So, Demosthenes of America sent me this article that supports my position. He cites seven reasons why he, and others, should not send their children to college. The bad news is that Mr. Altucher is taken, so I can't make a grab at him. He is so damn smart. There is no good news. So, are you dying to hear the reasons yet? Here they are:
Here they are (my commentary in italics):
1. More than 60% of people entering college take more than four years to graduate. So whatever you think your kids are going to cost you to go to college, add 20% to 100%. Actually, I know people that have stretched it out to 6 and more. Sometimes, they aren't ready to be in the real world and sometimes the schools screw them into staying a bit longer. See my post on No Sucker Left Behind.
2. The cost of the average college tuition has gone up nine-fold since 1976 versus seven-fold for health care and three-fold for inflation. Yet the news focuses on the cost of health care. Not to mention the fact that college doesn't get you nearly as far as it did in the 70s.
3. The differential in lifetime income between a college graduate and a non-college graduate over a 45 year career is approximately $800,000 (read on). I'm pretty sure this stat has been totally debunked. At the very least, it doesn't apply across the board. If you're less industrious youth with a B.A., you will earn less than an industrious youth sans B.A. à la my sis.
4. If I put that $200,000 that I would've spent per child to cover tuition costs, living expenses, books, etc. into bonds yielding just 3% (any muni bonds) and let it compound for 49 years (adding back in the 4 years of college), I get $851,000. So my kids can avoid college and still end up with the same amount in the worst case. Wow. I think I would trade in my college education for that windfall when I'm 49. Not that my parents paid for education... they didn't.
5. If smart, motivated, ambitious kids (the type of kids who get the most out of college) avoided college I'm sure the differential would be a lot less than $800,000 and may even be negative (i.e. they would make more if they avoided college and started going into the business world earlier). See #3.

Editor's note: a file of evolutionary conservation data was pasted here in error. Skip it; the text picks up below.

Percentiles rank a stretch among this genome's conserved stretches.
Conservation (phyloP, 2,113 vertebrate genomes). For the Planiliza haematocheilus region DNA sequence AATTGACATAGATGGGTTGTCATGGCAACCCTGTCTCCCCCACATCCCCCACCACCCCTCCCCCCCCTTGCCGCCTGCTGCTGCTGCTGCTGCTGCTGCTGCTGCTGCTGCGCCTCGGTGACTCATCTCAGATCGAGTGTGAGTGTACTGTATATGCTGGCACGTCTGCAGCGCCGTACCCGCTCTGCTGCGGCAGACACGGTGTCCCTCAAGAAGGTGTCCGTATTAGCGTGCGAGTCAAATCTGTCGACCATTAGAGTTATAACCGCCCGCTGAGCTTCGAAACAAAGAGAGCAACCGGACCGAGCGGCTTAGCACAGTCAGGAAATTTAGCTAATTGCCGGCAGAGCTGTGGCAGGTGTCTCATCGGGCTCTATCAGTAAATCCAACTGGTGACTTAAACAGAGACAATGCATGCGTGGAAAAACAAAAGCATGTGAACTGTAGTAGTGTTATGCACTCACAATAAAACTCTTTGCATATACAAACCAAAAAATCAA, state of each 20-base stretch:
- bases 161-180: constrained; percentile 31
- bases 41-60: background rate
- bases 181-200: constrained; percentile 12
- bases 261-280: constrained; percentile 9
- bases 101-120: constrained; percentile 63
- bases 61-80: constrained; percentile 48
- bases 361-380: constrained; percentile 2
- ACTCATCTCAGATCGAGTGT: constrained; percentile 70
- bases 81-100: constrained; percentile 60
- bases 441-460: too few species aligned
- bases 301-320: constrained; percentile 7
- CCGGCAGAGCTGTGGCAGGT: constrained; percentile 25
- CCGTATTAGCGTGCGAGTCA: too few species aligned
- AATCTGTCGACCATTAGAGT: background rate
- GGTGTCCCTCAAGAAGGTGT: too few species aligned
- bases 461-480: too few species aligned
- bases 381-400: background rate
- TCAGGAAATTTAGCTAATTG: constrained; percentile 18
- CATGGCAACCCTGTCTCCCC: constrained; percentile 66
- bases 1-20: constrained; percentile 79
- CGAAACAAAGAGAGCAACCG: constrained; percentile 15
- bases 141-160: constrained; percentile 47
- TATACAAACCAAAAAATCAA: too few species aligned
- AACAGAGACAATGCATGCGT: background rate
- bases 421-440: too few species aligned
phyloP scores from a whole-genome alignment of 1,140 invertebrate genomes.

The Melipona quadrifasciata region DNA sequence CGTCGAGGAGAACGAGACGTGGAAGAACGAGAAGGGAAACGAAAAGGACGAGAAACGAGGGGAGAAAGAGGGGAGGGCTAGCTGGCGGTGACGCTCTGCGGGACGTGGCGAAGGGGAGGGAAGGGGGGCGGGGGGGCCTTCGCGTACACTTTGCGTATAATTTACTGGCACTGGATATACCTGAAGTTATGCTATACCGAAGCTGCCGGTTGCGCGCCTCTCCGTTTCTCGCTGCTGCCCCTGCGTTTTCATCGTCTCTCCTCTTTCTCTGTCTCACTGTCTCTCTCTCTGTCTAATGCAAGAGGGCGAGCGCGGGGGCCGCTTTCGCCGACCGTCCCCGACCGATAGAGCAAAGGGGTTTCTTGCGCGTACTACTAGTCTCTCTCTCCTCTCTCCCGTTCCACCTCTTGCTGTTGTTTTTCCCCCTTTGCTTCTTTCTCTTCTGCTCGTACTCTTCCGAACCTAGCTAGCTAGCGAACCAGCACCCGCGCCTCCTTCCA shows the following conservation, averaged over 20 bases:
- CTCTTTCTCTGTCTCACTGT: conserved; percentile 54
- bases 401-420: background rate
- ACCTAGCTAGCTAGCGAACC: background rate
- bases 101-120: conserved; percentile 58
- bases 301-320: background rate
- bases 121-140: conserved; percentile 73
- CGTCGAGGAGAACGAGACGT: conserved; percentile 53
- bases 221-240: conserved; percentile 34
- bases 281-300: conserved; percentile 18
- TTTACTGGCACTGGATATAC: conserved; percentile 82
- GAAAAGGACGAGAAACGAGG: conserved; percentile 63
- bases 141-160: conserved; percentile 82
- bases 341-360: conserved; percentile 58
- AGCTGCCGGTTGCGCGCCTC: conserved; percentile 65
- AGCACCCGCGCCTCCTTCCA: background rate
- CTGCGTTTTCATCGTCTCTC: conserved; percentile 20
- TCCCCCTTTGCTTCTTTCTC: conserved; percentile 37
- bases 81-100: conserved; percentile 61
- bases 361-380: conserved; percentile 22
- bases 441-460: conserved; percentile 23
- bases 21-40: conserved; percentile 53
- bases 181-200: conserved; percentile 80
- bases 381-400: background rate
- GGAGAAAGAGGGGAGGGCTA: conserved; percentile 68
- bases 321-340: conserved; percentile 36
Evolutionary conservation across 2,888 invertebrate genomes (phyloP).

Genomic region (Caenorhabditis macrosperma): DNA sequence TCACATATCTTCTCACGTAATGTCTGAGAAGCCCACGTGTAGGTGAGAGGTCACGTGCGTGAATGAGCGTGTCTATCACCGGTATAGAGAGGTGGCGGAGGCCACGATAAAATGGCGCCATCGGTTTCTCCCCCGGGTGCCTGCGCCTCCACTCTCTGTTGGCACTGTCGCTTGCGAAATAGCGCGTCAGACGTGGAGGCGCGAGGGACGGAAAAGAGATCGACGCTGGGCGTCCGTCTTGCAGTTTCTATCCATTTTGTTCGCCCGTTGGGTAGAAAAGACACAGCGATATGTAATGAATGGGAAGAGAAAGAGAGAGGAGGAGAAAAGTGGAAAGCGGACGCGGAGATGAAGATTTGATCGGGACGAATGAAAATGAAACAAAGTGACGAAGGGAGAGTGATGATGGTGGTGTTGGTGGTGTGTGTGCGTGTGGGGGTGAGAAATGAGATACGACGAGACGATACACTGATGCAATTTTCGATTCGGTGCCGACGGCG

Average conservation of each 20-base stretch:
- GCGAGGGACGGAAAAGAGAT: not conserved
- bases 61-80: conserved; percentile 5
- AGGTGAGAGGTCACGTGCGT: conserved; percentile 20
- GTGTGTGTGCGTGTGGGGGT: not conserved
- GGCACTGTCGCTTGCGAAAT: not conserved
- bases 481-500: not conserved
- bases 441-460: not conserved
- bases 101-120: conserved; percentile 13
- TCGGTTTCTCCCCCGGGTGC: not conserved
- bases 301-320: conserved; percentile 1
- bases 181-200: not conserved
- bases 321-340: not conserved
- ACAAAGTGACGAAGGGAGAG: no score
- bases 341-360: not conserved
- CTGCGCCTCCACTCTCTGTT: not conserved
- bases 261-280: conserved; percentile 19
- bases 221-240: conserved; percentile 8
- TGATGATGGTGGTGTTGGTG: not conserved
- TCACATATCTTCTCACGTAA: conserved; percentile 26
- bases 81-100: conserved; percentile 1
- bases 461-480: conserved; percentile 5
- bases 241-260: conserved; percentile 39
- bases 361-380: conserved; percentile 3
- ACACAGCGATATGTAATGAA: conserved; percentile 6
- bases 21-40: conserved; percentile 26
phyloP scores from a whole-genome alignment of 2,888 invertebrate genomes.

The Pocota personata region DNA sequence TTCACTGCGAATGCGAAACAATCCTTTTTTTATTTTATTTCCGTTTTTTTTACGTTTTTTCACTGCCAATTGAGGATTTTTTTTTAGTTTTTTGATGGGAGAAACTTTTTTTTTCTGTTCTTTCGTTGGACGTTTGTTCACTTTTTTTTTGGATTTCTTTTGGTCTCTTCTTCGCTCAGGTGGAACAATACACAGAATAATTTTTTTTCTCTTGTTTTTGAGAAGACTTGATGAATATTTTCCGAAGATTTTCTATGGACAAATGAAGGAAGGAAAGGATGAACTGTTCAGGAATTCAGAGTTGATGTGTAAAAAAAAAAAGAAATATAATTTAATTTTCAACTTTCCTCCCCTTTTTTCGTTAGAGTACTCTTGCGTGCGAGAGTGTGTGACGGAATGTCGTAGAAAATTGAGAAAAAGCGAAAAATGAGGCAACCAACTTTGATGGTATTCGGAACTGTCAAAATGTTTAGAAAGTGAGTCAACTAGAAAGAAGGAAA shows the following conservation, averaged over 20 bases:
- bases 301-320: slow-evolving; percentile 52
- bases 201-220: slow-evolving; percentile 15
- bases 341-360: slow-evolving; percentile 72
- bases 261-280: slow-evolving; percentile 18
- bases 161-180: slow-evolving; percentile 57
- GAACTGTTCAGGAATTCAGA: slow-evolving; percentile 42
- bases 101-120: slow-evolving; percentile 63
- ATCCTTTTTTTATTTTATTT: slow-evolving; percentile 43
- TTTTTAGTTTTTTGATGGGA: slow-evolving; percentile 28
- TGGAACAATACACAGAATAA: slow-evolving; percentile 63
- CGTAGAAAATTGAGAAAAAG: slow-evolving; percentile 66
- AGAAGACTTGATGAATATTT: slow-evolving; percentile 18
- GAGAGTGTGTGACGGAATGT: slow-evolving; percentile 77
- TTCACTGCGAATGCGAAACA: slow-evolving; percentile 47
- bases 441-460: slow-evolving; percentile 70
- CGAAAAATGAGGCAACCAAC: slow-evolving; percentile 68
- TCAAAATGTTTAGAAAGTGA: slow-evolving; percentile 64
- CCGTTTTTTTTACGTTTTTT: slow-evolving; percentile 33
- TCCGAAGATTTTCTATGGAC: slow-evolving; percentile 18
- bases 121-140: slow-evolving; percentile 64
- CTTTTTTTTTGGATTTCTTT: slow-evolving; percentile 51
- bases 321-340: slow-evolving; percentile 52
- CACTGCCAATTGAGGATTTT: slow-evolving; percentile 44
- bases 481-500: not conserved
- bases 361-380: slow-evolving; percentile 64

6. The average debt burden of a college graduate is $23,000. Up from $13,000 10 years ago. Students with professional degrees can see their debt burden go higher than $200,000. Total student borrowing has topped $75,000,000,000. It's too much for young adults just starting their careers. Of course, props to Mr. Altucher for mentioning professional degrees,my brothers and sisters in the law who are saddled with over $100K of debt. With less and less of a ROI, it's almost criminal to encourage your children to pursue law school on their own dime (plus interest compounded).
and the best point of all is the following, which includes options that I regularly reference (which I bolded and italicized):
7. Alternatives to spending $200,000 per kid so they can waste four years of their lives:
Give them $20,000 to start one to five businesses. Most businesses fail but that's OK. The education from the process lasts a lifetime and the network you build when you start a business will lead to many future jobs and possibilities.
Travel the world. That would be an education that pays many dividends and is much cheaper. Your kids can then go to college with a much more mature view of the world.
Work. They won't get the best jobs but they can make money, network, get a "hands-on" education, learn the value of money and go to college in their 20s when they can afford it -- and make every dollar worth it. Plus your kids will have a more clear idea of what they want to do in the world.
Volunteer. Let them see a side of life that is harder and where they can add value. An education like that is invaluable.
Do nothing but read. Get the benefits of a college education without paying the $200,000. I'd be happy to support a child that wants to home school a college education.
Please send this to all of your friends with children, or friends who plan on having children. We need to do some major reprogramming of American minds when it comes to the necessity of an education.